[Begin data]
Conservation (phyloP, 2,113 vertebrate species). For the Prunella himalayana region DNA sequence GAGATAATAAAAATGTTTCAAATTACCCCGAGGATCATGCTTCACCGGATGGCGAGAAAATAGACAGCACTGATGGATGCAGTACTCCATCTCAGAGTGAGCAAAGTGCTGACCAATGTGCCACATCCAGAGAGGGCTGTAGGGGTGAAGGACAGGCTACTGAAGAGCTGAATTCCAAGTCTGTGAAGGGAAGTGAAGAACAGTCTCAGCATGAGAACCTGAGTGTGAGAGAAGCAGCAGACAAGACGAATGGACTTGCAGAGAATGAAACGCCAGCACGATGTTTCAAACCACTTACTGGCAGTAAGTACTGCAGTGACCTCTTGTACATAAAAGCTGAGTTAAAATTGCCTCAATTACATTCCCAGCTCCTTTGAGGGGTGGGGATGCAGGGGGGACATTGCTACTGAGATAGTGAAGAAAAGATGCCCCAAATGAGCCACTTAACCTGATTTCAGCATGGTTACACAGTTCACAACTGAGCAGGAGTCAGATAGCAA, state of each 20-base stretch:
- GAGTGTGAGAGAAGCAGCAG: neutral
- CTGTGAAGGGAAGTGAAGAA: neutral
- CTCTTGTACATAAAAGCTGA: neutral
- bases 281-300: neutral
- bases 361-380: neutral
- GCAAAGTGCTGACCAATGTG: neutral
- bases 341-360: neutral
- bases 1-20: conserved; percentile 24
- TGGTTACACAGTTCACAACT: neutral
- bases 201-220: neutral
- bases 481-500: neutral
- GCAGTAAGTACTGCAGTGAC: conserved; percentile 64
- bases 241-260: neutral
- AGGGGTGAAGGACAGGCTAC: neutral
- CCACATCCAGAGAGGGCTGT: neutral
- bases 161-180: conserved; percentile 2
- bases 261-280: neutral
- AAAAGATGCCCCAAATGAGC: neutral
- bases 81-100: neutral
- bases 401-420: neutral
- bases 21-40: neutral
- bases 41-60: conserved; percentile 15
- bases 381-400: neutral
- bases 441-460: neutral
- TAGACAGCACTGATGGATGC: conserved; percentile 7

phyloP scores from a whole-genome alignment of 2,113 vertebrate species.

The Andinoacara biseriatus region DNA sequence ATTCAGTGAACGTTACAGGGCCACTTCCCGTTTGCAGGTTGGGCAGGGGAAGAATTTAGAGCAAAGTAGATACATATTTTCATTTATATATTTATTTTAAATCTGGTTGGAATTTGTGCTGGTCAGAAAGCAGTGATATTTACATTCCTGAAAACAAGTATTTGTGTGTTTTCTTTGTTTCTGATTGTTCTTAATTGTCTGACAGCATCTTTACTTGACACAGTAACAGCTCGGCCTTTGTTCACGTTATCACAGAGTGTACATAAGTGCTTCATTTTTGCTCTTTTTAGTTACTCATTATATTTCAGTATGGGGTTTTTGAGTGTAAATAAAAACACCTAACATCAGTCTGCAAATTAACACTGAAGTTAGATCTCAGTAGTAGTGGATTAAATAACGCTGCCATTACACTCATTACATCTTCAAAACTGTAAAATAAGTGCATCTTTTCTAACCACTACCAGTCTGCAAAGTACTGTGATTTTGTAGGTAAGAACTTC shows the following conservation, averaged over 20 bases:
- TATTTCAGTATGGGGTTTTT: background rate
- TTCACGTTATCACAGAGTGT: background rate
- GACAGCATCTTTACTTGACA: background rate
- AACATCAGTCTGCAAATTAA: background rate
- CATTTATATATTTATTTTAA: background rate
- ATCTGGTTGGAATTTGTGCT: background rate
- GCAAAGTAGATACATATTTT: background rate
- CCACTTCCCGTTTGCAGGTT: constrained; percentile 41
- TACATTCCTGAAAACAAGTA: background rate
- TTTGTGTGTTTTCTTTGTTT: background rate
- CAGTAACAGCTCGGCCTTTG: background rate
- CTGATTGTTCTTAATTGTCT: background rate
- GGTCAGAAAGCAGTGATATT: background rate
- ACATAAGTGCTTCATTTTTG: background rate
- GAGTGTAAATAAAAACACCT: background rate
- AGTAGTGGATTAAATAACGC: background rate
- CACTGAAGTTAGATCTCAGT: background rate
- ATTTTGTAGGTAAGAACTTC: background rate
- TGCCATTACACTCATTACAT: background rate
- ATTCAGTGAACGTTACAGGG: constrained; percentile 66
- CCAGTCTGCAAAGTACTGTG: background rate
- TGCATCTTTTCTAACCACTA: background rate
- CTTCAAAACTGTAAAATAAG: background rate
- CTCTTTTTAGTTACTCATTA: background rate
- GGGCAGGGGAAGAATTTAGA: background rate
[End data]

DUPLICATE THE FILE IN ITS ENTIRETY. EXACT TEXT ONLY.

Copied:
Conservation (phyloP, 2,113 vertebrate species). For the Prunella himalayana region DNA sequence GAGATAATAAAAATGTTTCAAATTACCCCGAGGATCATGCTTCACCGGATGGCGAGAAAATAGACAGCACTGATGGATGCAGTACTCCATCTCAGAGTGAGCAAAGTGCTGACCAATGTGCCACATCCAGAGAGGGCTGTAGGGGTGAAGGACAGGCTACTGAAGAGCTGAATTCCAAGTCTGTGAAGGGAAGTGAAGAACAGTCTCAGCATGAGAACCTGAGTGTGAGAGAAGCAGCAGACAAGACGAATGGACTTGCAGAGAATGAAACGCCAGCACGATGTTTCAAACCACTTACTGGCAGTAAGTACTGCAGTGACCTCTTGTACATAAAAGCTGAGTTAAAATTGCCTCAATTACATTCCCAGCTCCTTTGAGGGGTGGGGATGCAGGGGGGACATTGCTACTGAGATAGTGAAGAAAAGATGCCCCAAATGAGCCACTTAACCTGATTTCAGCATGGTTACACAGTTCACAACTGAGCAGGAGTCAGATAGCAA, state of each 20-base stretch:
- GAGTGTGAGAGAAGCAGCAG: neutral
- CTGTGAAGGGAAGTGAAGAA: neutral
- CTCTTGTACATAAAAGCTGA: neutral
- bases 281-300: neutral
- bases 361-380: neutral
- GCAAAGTGCTGACCAATGTG: neutral
- bases 341-360: neutral
- bases 1-20: conserved; percentile 24
- TGGTTACACAGTTCACAACT: neutral
- bases 201-220: neutral
- bases 481-500: neutral
- GCAGTAAGTACTGCAGTGAC: conserved; percentile 64
- bases 241-260: neutral
- AGGGGTGAAGGACAGGCTAC: neutral
- CCACATCCAGAGAGGGCTGT: neutral
- bases 161-180: conserved; percentile 2
- bases 261-280: neutral
- AAAAGATGCCCCAAATGAGC: neutral
- bases 81-100: neutral
- bases 401-420: neutral
- bases 21-40: neutral
- bases 41-60: conserved; percentile 15
- bases 381-400: neutral
- bases 441-460: neutral
- TAGACAGCACTGATGGATGC: conserved; percentile 7

phyloP scores from a whole-genome alignment of 2,113 vertebrate species.

The Andinoacara biseriatus region DNA sequence ATTCAGTGAACGTTACAGGGCCACTTCCCGTTTGCAGGTTGGGCAGGGGAAGAATTTAGAGCAAAGTAGATACATATTTTCATTTATATATTTATTTTAAATCTGGTTGGAATTTGTGCTGGTCAGAAAGCAGTGATATTTACATTCCTGAAAACAAGTATTTGTGTGTTTTCTTTGTTTCTGATTGTTCTTAATTGTCTGACAGCATCTTTACTTGACACAGTAACAGCTCGGCCTTTGTTCACGTTATCACAGAGTGTACATAAGTGCTTCATTTTTGCTCTTTTTAGTTACTCATTATATTTCAGTATGGGGTTTTTGAGTGTAAATAAAAACACCTAACATCAGTCTGCAAATTAACACTGAAGTTAGATCTCAGTAGTAGTGGATTAAATAACGCTGCCATTACACTCATTACATCTTCAAAACTGTAAAATAAGTGCATCTTTTCTAACCACTACCAGTCTGCAAAGTACTGTGATTTTGTAGGTAAGAACTTC shows the following conservation, averaged over 20 bases:
- TATTTCAGTATGGGGTTTTT: background rate
- TTCACGTTATCACAGAGTGT: background rate
- GACAGCATCTTTACTTGACA: background rate
- AACATCAGTCTGCAAATTAA: background rate
- CATTTATATATTTATTTTAA: background rate
- ATCTGGTTGGAATTTGTGCT: background rate
- GCAAAGTAGATACATATTTT: background rate
- CCACTTCCCGTTTGCAGGTT: constrained; percentile 41
- TACATTCCTGAAAACAAGTA: background rate
- TTTGTGTGTTTTCTTTGTTT: background rate
- CAGTAACAGCTCGGCCTTTG: background rate
- CTGATTGTTCTTAATTGTCT: background rate
- GGTCAGAAAGCAGTGATATT: background rate
- ACATAAGTGCTTCATTTTTG: background rate
- GAGTGTAAATAAAAACACCT: background rate
- AGTAGTGGATTAAATAACGC: background rate
- CACTGAAGTTAGATCTCAGT: background rate
- ATTTTGTAGGTAAGAACTTC: background rate
- TGCCATTACACTCATTACAT: background rate
- ATTCAGTGAACGTTACAGGG: constrained; percentile 66
- CCAGTCTGCAAAGTACTGTG: background rate
- TGCATCTTTTCTAACCACTA: background rate
- CTTCAAAACTGTAAAATAAG: background rate
- CTCTTTTTAGTTACTCATTA: background rate
- GGGCAGGGGAAGAATTTAGA: background rate